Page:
Bladder cancer research enters a renaissance period

The high prevalence of disease translates to more than 700,000 individuals in the United States with bladder cancer, and the majority of those cases are noninvasive. Furthermore, bladder cancer care has been tagged with the dubious distinction of being the most expensive cancer to treat over a patient’s lifetime. Until recently, few breakthroughs were reported in the past several decades, and consequently there had been not been much improvement in treatment-related outcomes.

Given the magnitude and burden of disease on the health care system, the problem begs for solutions in the form of enhanced detection and more effective treatment for both early- and late-stage disease. However, one of the most important reasons for the lack of advancements in treatment has been disproportionately low funding for research in bladder cancer. This underfunding has resulted in fewer quality studies and novel developments and even fewer new drug approvals. That is, until recently, when patients, clinicians and advocates voices finally began to be heard. The spotlight has fallen squarely on the treatment of patients with BCG-unresponsive NMIBC.

Regulatory guidance by the FDA has led to more standardized definitions of patients who no longer benefit from BCG therapy, as well as clearer definitions of meaningful end points in trial design. The guidance has set the stage for some of the most exciting breakthroughs for high-risk NMIBC in decades.

Intravesical BCG remains the treatment of choice and the most effective treatment for patients with high-grade NMIBC. Unfortunately, 30% to 40% of patients ultimately will fail to respond to BCG therapy. Options for those patients include second-line or salvage therapies and radical cystectomy. Cystectomy may not be an option for older patients or those with multiple comorbidities, and it may be unacceptable to fit patients due to the potential morbidity and negative impact on their quality of life. Aside from cystectomy, intravesical chemotherapy options include gemcitabine, mitomycin C(MMC), paclitaxel, or valrubicin. Combination chemotherapy and enhanced delivery of chemotherapy also are being actively investigated.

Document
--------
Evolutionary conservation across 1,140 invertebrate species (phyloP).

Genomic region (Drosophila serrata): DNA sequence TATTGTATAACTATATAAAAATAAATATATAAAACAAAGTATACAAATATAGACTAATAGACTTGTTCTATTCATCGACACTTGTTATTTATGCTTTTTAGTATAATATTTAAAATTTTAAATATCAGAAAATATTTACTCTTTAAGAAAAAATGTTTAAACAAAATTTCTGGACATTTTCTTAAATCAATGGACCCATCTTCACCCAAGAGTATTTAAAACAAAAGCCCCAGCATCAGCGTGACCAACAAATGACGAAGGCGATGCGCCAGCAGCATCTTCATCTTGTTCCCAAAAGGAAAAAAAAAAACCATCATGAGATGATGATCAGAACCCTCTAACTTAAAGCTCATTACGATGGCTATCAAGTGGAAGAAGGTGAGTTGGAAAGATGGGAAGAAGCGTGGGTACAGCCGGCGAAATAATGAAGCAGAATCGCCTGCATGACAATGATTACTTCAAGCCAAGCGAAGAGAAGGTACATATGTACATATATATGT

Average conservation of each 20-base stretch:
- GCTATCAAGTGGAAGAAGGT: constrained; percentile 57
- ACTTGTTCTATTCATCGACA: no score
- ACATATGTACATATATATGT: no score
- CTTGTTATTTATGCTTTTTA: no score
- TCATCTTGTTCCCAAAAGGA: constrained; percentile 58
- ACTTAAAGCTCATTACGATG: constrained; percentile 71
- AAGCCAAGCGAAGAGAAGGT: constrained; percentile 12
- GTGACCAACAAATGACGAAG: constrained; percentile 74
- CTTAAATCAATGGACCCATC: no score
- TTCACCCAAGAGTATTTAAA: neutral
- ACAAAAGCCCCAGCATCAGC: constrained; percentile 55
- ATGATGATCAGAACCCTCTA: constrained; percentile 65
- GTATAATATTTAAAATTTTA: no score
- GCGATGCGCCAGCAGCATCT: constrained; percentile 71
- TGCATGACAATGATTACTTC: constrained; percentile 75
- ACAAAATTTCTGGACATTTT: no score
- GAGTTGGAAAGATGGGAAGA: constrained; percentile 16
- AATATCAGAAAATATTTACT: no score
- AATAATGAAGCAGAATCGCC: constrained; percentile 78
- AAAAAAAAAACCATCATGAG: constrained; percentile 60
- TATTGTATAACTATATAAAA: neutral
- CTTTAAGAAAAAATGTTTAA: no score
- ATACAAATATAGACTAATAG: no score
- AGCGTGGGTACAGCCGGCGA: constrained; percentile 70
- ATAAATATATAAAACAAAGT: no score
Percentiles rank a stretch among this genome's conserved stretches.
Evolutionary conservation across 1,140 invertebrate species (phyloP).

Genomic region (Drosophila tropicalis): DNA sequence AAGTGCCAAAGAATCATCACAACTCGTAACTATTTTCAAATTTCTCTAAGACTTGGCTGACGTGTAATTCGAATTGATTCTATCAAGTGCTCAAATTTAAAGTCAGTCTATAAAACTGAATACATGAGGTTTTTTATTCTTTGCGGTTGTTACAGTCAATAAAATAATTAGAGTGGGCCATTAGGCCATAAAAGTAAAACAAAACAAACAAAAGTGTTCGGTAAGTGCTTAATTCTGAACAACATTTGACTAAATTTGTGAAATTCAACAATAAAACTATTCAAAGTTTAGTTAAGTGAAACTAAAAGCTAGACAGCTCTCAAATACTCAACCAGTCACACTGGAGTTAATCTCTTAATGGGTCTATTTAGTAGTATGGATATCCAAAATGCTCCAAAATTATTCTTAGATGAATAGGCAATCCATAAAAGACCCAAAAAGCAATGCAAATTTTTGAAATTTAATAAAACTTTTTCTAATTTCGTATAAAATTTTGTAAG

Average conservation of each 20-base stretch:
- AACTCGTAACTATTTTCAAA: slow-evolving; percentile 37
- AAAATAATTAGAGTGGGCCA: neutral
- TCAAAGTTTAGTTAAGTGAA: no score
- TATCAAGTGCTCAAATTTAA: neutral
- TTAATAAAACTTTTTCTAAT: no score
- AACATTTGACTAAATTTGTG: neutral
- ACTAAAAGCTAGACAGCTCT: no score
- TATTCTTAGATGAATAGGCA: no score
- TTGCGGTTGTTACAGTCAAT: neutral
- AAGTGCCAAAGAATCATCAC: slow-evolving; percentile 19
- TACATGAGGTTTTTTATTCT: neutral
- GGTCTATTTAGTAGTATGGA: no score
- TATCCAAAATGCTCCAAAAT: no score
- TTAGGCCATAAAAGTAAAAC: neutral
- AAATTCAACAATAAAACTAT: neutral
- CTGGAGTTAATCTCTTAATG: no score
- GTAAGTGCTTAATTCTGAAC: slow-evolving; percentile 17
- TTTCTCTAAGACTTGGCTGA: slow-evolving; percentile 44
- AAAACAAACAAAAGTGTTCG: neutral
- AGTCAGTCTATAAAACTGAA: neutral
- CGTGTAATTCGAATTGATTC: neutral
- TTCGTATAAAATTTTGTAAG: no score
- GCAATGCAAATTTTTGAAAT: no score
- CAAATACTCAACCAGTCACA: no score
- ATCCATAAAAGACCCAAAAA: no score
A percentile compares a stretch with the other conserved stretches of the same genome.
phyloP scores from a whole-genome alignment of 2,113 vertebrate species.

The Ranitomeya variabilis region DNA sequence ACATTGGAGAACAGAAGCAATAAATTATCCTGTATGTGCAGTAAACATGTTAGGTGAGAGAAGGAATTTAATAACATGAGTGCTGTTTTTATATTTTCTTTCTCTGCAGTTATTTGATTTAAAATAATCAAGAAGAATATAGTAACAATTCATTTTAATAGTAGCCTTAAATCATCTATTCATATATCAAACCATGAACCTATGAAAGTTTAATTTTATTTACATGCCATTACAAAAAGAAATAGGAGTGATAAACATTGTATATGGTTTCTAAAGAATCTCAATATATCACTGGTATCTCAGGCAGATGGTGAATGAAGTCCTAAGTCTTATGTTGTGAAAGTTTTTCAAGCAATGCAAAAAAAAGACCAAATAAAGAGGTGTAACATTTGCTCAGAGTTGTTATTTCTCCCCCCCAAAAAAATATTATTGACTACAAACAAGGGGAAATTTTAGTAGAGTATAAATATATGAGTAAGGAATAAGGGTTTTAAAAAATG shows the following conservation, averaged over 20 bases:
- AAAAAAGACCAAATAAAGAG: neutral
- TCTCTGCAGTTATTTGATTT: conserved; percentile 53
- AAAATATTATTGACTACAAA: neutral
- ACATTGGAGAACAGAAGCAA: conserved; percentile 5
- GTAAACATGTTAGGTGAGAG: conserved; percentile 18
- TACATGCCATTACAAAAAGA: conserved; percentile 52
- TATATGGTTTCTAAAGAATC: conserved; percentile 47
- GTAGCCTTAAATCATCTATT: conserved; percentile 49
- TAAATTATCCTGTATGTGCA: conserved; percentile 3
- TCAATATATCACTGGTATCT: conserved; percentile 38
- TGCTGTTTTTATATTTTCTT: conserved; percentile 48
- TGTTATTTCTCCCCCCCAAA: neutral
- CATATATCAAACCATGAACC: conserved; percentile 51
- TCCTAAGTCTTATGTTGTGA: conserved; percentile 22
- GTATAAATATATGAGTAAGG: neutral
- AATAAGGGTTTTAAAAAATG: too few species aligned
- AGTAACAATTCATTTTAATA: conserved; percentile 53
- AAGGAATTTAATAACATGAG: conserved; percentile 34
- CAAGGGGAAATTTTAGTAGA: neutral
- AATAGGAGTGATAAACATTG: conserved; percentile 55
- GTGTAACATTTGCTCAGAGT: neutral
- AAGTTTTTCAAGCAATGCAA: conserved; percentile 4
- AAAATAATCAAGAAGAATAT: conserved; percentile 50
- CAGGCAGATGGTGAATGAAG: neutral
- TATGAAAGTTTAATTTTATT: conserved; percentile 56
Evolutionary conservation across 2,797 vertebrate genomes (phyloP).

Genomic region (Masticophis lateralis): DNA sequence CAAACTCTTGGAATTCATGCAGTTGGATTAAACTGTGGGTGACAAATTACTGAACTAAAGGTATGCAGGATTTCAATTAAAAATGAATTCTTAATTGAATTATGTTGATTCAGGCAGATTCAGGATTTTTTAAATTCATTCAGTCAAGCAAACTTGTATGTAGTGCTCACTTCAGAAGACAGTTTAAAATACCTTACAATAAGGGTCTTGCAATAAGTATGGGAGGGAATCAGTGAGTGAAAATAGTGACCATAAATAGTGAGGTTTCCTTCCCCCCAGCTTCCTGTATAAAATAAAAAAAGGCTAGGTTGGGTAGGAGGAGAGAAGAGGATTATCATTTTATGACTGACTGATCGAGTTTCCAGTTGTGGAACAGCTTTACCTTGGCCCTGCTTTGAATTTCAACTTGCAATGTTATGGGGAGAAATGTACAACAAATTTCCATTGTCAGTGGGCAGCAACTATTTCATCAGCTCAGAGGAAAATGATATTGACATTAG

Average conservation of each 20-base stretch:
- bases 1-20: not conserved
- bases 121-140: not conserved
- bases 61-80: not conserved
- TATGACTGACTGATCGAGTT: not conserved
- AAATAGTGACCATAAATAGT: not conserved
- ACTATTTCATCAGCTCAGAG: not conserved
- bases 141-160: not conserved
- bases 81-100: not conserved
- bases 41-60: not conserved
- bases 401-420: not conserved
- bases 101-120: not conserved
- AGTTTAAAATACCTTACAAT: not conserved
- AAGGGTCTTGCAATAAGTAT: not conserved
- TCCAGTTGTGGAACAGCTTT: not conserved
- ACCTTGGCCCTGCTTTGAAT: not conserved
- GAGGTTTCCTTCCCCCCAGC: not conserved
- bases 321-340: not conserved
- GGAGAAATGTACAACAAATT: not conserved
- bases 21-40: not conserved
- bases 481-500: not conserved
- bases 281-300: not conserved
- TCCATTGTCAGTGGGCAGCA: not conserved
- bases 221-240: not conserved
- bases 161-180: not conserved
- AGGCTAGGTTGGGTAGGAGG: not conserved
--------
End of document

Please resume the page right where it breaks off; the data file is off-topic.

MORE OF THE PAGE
Some of the pivotal breakthrough studies include the use of pembrolizumab (Keytruda), a PD-1 immune checkpoint inhibitor, which received FDA approval in 2020 after benefit was demonstrated in patients with BCG-unresponsive CIS. There is also great anticipation over some new agents, including vicinium, a novel fusion protein that has an antibody fragment targeting EpCAM-fused cells to a Pseudomonas toxin that has been trialed in patients with CIS who are BCG-unresponsive. Additionally, the Society of Urologic Oncology Clinical Trials Consortium recently reported impressive results using gene therapy (rAd-IFN-α/Syn3; nadofaragene firadenovec) in BCG-unresponsive CIS. Both of these novel intravesical therapies have resulted in complete response rates of greater than 40% at 12 months in patients with CIS. These and other agents used alone or in combination will revolutionize the treatment of patients who until recently had few bladder-preserving options and were often relegated to radical cystectomy. So, after a long period of stagnation and inertia, the bladder cancer space is alive and full of innovation and activation.